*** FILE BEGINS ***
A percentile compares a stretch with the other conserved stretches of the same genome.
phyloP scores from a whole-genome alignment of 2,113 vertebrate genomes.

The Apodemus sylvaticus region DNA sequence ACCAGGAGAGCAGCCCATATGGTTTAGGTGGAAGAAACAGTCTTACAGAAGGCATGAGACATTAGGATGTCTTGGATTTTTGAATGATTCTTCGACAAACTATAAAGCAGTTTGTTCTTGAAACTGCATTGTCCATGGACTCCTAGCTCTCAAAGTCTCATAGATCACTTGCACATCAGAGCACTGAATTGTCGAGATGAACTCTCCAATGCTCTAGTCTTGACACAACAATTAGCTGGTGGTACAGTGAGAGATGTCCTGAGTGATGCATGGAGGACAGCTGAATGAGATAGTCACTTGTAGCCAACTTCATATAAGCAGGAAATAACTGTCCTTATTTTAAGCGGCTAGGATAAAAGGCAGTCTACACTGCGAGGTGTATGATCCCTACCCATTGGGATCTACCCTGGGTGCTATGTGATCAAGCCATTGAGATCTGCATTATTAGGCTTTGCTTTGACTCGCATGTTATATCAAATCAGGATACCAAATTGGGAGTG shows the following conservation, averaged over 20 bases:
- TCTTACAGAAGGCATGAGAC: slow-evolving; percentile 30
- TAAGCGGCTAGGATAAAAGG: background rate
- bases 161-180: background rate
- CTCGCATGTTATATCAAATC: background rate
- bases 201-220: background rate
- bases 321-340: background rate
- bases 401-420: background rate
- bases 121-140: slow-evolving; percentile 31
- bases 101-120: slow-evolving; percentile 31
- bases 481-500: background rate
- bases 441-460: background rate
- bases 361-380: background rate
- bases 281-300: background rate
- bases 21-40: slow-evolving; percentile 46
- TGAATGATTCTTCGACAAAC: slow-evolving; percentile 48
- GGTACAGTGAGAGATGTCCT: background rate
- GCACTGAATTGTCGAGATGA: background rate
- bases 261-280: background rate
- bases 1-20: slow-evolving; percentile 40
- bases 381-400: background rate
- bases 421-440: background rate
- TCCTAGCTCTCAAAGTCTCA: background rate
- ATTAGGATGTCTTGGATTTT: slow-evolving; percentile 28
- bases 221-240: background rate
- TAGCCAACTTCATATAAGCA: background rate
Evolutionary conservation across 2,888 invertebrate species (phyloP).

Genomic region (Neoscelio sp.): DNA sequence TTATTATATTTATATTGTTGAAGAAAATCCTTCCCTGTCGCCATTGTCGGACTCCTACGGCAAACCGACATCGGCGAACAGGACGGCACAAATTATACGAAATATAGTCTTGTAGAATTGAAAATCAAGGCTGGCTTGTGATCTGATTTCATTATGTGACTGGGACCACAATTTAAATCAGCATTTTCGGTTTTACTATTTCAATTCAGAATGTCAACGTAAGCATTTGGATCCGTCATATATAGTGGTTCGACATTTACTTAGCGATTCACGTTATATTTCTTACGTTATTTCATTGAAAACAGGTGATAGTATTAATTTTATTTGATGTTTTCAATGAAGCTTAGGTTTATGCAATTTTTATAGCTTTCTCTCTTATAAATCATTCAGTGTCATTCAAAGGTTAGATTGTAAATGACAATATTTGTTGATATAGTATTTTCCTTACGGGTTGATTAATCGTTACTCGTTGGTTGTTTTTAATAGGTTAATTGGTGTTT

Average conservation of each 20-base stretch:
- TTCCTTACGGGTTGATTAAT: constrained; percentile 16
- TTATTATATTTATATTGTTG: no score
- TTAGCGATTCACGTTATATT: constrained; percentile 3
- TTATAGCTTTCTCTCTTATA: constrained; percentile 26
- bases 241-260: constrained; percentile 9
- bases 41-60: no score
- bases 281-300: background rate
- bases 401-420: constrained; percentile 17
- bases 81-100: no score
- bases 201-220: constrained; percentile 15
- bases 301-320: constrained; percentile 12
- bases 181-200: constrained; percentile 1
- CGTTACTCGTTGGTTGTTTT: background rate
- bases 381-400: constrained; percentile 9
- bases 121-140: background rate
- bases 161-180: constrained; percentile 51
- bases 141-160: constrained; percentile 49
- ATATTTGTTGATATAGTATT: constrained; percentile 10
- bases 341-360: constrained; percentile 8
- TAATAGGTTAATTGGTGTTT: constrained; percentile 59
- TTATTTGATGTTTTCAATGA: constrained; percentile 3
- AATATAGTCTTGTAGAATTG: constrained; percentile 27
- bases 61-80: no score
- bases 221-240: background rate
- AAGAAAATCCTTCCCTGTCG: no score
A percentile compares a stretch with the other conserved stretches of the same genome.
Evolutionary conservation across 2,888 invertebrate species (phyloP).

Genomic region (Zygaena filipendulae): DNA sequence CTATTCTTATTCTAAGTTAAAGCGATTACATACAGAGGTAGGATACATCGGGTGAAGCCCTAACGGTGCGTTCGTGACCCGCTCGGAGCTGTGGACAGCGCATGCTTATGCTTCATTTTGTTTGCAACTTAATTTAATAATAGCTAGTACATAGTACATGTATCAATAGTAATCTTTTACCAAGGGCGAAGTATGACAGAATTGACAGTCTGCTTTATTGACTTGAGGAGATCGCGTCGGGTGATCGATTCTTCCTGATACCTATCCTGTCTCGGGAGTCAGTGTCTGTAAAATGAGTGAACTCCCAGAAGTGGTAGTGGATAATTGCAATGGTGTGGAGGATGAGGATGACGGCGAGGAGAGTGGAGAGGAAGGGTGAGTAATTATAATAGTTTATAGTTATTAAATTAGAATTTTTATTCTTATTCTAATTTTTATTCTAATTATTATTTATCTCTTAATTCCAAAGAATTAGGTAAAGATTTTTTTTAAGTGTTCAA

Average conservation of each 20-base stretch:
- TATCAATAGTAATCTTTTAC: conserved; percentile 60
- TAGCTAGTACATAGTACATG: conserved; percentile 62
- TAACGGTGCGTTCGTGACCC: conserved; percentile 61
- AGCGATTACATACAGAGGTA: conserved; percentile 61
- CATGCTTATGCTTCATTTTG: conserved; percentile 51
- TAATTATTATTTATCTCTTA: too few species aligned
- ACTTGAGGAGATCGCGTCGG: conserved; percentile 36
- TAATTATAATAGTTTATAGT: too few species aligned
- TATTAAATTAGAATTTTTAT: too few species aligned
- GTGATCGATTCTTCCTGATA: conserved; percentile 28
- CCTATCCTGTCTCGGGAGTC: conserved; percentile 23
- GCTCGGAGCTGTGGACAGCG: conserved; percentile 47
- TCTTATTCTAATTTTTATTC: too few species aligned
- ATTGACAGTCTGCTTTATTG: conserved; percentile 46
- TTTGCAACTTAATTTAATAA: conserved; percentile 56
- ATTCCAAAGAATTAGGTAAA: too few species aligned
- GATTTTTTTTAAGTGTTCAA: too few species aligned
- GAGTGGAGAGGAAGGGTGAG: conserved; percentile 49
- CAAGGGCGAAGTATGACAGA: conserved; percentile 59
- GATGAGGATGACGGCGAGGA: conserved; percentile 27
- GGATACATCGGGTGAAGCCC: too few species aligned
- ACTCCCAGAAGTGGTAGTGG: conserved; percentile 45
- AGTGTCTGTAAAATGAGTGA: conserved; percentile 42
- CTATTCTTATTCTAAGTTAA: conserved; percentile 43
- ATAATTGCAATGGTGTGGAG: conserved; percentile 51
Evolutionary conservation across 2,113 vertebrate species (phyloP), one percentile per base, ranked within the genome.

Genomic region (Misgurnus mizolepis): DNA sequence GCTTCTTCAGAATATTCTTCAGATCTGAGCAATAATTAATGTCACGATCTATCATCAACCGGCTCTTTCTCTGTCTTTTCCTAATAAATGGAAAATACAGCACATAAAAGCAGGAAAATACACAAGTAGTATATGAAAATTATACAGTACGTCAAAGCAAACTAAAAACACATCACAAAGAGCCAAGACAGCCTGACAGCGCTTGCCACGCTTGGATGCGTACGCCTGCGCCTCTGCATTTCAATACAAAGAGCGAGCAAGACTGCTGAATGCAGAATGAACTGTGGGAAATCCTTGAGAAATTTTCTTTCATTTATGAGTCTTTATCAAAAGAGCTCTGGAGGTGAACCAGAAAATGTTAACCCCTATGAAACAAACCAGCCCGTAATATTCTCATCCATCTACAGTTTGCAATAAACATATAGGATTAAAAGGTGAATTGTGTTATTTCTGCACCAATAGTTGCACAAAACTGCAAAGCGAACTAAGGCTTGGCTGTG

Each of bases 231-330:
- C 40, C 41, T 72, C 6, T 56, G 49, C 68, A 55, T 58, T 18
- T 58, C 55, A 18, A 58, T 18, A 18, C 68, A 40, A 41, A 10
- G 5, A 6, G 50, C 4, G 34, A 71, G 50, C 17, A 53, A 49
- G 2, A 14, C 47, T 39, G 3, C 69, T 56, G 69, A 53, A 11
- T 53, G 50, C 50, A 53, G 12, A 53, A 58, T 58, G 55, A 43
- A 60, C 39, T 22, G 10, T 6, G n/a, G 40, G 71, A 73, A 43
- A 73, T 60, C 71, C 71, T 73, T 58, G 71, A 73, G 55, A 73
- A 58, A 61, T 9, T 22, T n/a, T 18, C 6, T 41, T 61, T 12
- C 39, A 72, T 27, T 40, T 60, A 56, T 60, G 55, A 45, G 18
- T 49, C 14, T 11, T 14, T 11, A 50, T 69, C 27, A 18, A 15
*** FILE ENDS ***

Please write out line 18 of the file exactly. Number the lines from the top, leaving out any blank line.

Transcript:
- TGAATGATTCTTCGACAAAC: slow-evolving; percentile 48